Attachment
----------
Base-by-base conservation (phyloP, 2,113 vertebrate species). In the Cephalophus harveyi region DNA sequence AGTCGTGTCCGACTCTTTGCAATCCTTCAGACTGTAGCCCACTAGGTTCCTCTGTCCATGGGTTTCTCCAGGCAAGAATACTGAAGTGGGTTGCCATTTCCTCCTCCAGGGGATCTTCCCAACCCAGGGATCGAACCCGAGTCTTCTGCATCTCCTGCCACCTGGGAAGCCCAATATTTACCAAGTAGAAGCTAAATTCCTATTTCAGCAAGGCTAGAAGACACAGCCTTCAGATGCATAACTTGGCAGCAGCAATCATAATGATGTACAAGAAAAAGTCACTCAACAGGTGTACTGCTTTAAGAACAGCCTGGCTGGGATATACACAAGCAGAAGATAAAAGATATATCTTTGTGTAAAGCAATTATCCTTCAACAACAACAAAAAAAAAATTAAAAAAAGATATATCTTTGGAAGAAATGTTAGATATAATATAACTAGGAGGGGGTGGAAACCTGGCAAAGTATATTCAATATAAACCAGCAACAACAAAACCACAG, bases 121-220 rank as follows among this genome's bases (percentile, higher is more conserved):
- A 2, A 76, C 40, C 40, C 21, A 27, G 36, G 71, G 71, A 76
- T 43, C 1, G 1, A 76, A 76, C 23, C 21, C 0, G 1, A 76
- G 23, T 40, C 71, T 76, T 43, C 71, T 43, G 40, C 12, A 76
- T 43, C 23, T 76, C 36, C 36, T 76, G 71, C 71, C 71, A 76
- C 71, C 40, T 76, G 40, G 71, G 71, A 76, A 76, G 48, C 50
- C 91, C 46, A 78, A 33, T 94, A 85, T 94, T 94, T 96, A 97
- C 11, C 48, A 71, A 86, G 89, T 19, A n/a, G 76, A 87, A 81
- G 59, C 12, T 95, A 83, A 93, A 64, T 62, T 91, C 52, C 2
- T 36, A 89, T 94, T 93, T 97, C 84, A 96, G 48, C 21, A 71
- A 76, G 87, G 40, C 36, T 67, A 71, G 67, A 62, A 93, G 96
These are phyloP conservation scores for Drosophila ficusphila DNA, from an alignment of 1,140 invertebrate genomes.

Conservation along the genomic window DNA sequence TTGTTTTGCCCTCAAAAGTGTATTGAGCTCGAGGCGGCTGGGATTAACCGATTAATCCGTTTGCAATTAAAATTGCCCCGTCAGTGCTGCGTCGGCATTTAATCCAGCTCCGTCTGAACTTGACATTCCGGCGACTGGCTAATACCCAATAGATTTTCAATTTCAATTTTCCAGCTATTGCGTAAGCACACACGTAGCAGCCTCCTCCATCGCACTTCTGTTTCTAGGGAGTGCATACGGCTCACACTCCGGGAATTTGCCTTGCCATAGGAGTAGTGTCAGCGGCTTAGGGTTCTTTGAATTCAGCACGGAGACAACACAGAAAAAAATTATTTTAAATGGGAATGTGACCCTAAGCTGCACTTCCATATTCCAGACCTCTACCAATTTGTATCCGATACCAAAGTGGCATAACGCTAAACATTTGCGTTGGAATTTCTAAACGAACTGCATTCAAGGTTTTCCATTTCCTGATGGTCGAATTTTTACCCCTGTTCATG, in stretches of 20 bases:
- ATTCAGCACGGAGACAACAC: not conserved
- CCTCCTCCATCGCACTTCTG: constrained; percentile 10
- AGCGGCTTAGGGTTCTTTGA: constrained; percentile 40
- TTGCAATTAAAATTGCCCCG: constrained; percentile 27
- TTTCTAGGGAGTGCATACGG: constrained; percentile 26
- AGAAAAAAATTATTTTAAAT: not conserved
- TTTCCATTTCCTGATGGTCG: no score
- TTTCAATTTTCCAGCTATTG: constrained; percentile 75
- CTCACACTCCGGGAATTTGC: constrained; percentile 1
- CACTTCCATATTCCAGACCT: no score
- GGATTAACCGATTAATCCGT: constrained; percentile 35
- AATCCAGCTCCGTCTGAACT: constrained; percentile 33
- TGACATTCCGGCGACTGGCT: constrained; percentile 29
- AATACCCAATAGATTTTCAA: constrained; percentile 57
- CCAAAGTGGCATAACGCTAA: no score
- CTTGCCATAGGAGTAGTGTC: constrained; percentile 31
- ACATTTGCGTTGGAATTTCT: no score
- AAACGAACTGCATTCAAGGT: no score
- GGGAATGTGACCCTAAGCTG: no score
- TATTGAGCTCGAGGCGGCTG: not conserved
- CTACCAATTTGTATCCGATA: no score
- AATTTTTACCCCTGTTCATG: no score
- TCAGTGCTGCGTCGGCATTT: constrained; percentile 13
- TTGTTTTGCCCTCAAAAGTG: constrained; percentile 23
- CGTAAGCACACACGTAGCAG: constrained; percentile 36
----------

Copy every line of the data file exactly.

Base-by-base conservation (phyloP, 2,113 vertebrate species). In the Cephalophus harveyi region DNA sequence AGTCGTGTCCGACTCTTTGCAATCCTTCAGACTGTAGCCCACTAGGTTCCTCTGTCCATGGGTTTCTCCAGGCAAGAATACTGAAGTGGGTTGCCATTTCCTCCTCCAGGGGATCTTCCCAACCCAGGGATCGAACCCGAGTCTTCTGCATCTCCTGCCACCTGGGAAGCCCAATATTTACCAAGTAGAAGCTAAATTCCTATTTCAGCAAGGCTAGAAGACACAGCCTTCAGATGCATAACTTGGCAGCAGCAATCATAATGATGTACAAGAAAAAGTCACTCAACAGGTGTACTGCTTTAAGAACAGCCTGGCTGGGATATACACAAGCAGAAGATAAAAGATATATCTTTGTGTAAAGCAATTATCCTTCAACAACAACAAAAAAAAAATTAAAAAAAGATATATCTTTGGAAGAAATGTTAGATATAATATAACTAGGAGGGGGTGGAAACCTGGCAAAGTATATTCAATATAAACCAGCAACAACAAAACCACAG, bases 121-220 rank as follows among this genome's bases (percentile, higher is more conserved):
- A 2, A 76, C 40, C 40, C 21, A 27, G 36, G 71, G 71, A 76
- T 43, C 1, G 1, A 76, A 76, C 23, C 21, C 0, G 1, A 76
- G 23, T 40, C 71, T 76, T 43, C 71, T 43, G 40, C 12, A 76
- T 43, C 23, T 76, C 36, C 36, T 76, G 71, C 71, C 71, A 76
- C 71, C 40, T 76, G 40, G 71, G 71, A 76, A 76, G 48, C 50
- C 91, C 46, A 78, A 33, T 94, A 85, T 94, T 94, T 96, A 97
- C 11, C 48, A 71, A 86, G 89, T 19, A n/a, G 76, A 87, A 81
- G 59, C 12, T 95, A 83, A 93, A 64, T 62, T 91, C 52, C 2
- T 36, A 89, T 94, T 93, T 97, C 84, A 96, G 48, C 21, A 71
- A 76, G 87, G 40, C 36, T 67, A 71, G 67, A 62, A 93, G 96
These are phyloP conservation scores for Drosophila ficusphila DNA, from an alignment of 1,140 invertebrate genomes.

Conservation along the genomic window DNA sequence TTGTTTTGCCCTCAAAAGTGTATTGAGCTCGAGGCGGCTGGGATTAACCGATTAATCCGTTTGCAATTAAAATTGCCCCGTCAGTGCTGCGTCGGCATTTAATCCAGCTCCGTCTGAACTTGACATTCCGGCGACTGGCTAATACCCAATAGATTTTCAATTTCAATTTTCCAGCTATTGCGTAAGCACACACGTAGCAGCCTCCTCCATCGCACTTCTGTTTCTAGGGAGTGCATACGGCTCACACTCCGGGAATTTGCCTTGCCATAGGAGTAGTGTCAGCGGCTTAGGGTTCTTTGAATTCAGCACGGAGACAACACAGAAAAAAATTATTTTAAATGGGAATGTGACCCTAAGCTGCACTTCCATATTCCAGACCTCTACCAATTTGTATCCGATACCAAAGTGGCATAACGCTAAACATTTGCGTTGGAATTTCTAAACGAACTGCATTCAAGGTTTTCCATTTCCTGATGGTCGAATTTTTACCCCTGTTCATG, in stretches of 20 bases:
- ATTCAGCACGGAGACAACAC: not conserved
- CCTCCTCCATCGCACTTCTG: constrained; percentile 10
- AGCGGCTTAGGGTTCTTTGA: constrained; percentile 40
- TTGCAATTAAAATTGCCCCG: constrained; percentile 27
- TTTCTAGGGAGTGCATACGG: constrained; percentile 26
- AGAAAAAAATTATTTTAAAT: not conserved
- TTTCCATTTCCTGATGGTCG: no score
- TTTCAATTTTCCAGCTATTG: constrained; percentile 75
- CTCACACTCCGGGAATTTGC: constrained; percentile 1
- CACTTCCATATTCCAGACCT: no score
- GGATTAACCGATTAATCCGT: constrained; percentile 35
- AATCCAGCTCCGTCTGAACT: constrained; percentile 33
- TGACATTCCGGCGACTGGCT: constrained; percentile 29
- AATACCCAATAGATTTTCAA: constrained; percentile 57
- CCAAAGTGGCATAACGCTAA: no score
- CTTGCCATAGGAGTAGTGTC: constrained; percentile 31
- ACATTTGCGTTGGAATTTCT: no score
- AAACGAACTGCATTCAAGGT: no score
- GGGAATGTGACCCTAAGCTG: no score
- TATTGAGCTCGAGGCGGCTG: not conserved
- CTACCAATTTGTATCCGATA: no score
- AATTTTTACCCCTGTTCATG: no score
- TCAGTGCTGCGTCGGCATTT: constrained; percentile 13
- TTGTTTTGCCCTCAAAAGTG: constrained; percentile 23
- CGTAAGCACACACGTAGCAG: constrained; percentile 36